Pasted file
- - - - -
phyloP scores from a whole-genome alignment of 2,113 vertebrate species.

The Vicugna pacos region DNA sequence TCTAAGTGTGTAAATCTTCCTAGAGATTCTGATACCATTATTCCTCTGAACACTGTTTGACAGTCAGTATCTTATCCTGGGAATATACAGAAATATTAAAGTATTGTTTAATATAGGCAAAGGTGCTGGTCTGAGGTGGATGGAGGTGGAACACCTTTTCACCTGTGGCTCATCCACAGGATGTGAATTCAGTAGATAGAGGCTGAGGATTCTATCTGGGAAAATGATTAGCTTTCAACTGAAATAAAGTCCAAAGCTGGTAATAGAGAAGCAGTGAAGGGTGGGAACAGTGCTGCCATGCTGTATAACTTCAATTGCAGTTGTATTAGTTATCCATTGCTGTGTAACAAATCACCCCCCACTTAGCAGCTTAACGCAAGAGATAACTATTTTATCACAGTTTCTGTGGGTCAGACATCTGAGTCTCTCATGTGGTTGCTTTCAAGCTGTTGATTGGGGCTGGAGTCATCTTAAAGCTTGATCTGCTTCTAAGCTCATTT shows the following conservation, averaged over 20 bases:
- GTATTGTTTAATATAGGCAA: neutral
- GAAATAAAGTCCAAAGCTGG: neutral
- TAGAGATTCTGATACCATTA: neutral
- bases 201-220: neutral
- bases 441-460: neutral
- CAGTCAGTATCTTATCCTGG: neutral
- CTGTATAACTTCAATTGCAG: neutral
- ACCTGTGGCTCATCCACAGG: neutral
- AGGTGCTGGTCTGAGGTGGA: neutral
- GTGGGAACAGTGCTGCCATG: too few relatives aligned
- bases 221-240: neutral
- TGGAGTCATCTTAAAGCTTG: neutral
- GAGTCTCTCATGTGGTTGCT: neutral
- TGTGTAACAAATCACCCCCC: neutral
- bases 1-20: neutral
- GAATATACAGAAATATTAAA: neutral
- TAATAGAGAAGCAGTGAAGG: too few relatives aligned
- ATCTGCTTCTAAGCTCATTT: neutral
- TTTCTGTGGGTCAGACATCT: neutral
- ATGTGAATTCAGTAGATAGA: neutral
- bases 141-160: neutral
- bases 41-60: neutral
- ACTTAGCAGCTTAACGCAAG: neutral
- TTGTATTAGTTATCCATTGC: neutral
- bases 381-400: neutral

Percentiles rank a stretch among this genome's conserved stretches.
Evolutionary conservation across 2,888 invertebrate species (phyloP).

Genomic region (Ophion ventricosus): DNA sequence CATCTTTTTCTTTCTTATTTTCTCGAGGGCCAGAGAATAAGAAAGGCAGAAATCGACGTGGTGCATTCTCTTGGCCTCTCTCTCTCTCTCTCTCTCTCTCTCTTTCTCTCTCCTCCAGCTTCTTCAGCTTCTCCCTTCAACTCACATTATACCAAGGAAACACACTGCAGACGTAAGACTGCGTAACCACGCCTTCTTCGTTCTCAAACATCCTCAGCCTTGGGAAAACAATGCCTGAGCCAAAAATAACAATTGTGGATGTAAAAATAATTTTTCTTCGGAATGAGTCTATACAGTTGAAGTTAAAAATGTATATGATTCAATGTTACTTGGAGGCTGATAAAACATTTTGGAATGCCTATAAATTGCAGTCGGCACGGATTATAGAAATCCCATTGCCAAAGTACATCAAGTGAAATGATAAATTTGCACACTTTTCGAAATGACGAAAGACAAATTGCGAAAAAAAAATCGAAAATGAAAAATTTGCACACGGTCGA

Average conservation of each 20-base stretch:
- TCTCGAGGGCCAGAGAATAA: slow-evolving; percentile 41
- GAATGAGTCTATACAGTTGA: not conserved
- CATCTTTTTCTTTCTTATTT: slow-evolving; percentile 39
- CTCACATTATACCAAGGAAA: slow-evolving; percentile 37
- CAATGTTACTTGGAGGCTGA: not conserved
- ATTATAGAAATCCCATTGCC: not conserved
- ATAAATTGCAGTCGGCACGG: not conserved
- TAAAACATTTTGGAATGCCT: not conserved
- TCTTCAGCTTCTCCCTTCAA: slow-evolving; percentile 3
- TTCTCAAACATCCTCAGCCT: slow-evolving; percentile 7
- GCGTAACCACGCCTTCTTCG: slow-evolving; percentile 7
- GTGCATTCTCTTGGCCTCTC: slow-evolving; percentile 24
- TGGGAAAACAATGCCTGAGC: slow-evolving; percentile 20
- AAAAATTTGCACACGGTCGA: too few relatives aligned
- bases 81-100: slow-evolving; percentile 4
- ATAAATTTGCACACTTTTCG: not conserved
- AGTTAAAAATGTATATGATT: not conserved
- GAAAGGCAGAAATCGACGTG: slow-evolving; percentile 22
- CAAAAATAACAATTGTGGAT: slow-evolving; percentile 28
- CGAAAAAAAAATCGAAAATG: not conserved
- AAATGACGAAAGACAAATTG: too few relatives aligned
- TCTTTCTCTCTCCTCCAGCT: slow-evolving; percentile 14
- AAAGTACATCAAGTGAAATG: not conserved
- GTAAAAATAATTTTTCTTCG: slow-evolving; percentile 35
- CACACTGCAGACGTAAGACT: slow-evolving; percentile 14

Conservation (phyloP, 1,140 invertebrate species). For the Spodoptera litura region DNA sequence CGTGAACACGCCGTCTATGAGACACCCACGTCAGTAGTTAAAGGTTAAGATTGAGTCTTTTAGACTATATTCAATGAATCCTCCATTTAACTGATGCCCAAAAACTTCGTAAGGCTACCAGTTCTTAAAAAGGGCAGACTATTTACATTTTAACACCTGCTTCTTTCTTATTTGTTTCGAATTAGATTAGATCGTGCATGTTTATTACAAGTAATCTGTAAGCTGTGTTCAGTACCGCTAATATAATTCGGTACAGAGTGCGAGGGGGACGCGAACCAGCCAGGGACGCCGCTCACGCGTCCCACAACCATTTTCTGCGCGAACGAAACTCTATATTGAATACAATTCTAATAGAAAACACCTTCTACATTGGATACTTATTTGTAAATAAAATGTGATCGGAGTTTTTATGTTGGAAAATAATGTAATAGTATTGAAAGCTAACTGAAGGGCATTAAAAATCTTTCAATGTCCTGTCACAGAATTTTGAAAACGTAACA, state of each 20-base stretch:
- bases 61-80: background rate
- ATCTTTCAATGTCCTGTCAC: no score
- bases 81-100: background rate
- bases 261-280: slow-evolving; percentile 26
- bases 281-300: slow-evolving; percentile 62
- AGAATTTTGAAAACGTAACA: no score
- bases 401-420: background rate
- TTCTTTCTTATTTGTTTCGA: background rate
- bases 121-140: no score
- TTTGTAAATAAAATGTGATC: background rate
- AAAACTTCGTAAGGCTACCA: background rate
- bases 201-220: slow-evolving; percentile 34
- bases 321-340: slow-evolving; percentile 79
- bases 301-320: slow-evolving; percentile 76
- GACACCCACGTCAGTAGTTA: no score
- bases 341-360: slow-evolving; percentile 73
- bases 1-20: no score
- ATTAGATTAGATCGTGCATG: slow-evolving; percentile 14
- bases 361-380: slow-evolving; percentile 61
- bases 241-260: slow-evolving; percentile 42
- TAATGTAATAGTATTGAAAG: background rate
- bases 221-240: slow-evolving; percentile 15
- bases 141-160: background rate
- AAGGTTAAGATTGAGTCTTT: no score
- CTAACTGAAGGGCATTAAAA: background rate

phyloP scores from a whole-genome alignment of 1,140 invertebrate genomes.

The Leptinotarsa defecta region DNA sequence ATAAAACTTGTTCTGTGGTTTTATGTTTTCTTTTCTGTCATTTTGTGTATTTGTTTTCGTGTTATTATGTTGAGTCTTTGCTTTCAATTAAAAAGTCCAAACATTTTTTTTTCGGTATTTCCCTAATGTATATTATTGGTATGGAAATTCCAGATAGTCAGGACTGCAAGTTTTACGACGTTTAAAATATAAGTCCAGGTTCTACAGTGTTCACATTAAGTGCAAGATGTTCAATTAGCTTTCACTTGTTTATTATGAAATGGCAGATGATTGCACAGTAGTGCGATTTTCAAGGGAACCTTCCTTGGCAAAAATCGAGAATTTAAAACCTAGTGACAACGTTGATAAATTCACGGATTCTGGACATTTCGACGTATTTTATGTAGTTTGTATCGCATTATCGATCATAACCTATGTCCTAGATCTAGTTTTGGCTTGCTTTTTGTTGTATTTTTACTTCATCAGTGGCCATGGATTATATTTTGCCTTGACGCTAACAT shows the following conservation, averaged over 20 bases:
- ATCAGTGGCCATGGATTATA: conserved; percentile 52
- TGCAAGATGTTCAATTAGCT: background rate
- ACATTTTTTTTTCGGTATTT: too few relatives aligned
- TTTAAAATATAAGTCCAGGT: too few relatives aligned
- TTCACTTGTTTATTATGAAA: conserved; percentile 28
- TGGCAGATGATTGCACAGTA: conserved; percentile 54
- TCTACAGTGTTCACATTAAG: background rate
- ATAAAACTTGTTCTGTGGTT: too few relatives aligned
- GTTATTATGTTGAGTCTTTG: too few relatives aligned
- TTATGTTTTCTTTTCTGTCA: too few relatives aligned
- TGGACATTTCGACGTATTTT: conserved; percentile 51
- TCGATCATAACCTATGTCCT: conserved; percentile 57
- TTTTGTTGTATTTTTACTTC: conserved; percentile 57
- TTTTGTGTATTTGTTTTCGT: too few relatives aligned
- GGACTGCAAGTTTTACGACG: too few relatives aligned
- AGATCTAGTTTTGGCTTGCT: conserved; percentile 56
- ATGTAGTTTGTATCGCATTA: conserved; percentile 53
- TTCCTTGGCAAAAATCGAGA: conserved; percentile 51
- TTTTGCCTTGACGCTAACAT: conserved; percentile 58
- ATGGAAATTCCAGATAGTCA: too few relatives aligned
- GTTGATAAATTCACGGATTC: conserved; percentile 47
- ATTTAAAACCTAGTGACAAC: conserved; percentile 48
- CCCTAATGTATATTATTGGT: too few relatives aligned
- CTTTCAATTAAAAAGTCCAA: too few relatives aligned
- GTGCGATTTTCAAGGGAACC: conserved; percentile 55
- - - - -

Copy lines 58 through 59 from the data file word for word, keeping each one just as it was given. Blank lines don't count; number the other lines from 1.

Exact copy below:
- bases 61-80: background rate
- ATCTTTCAATGTCCTGTCAC: no score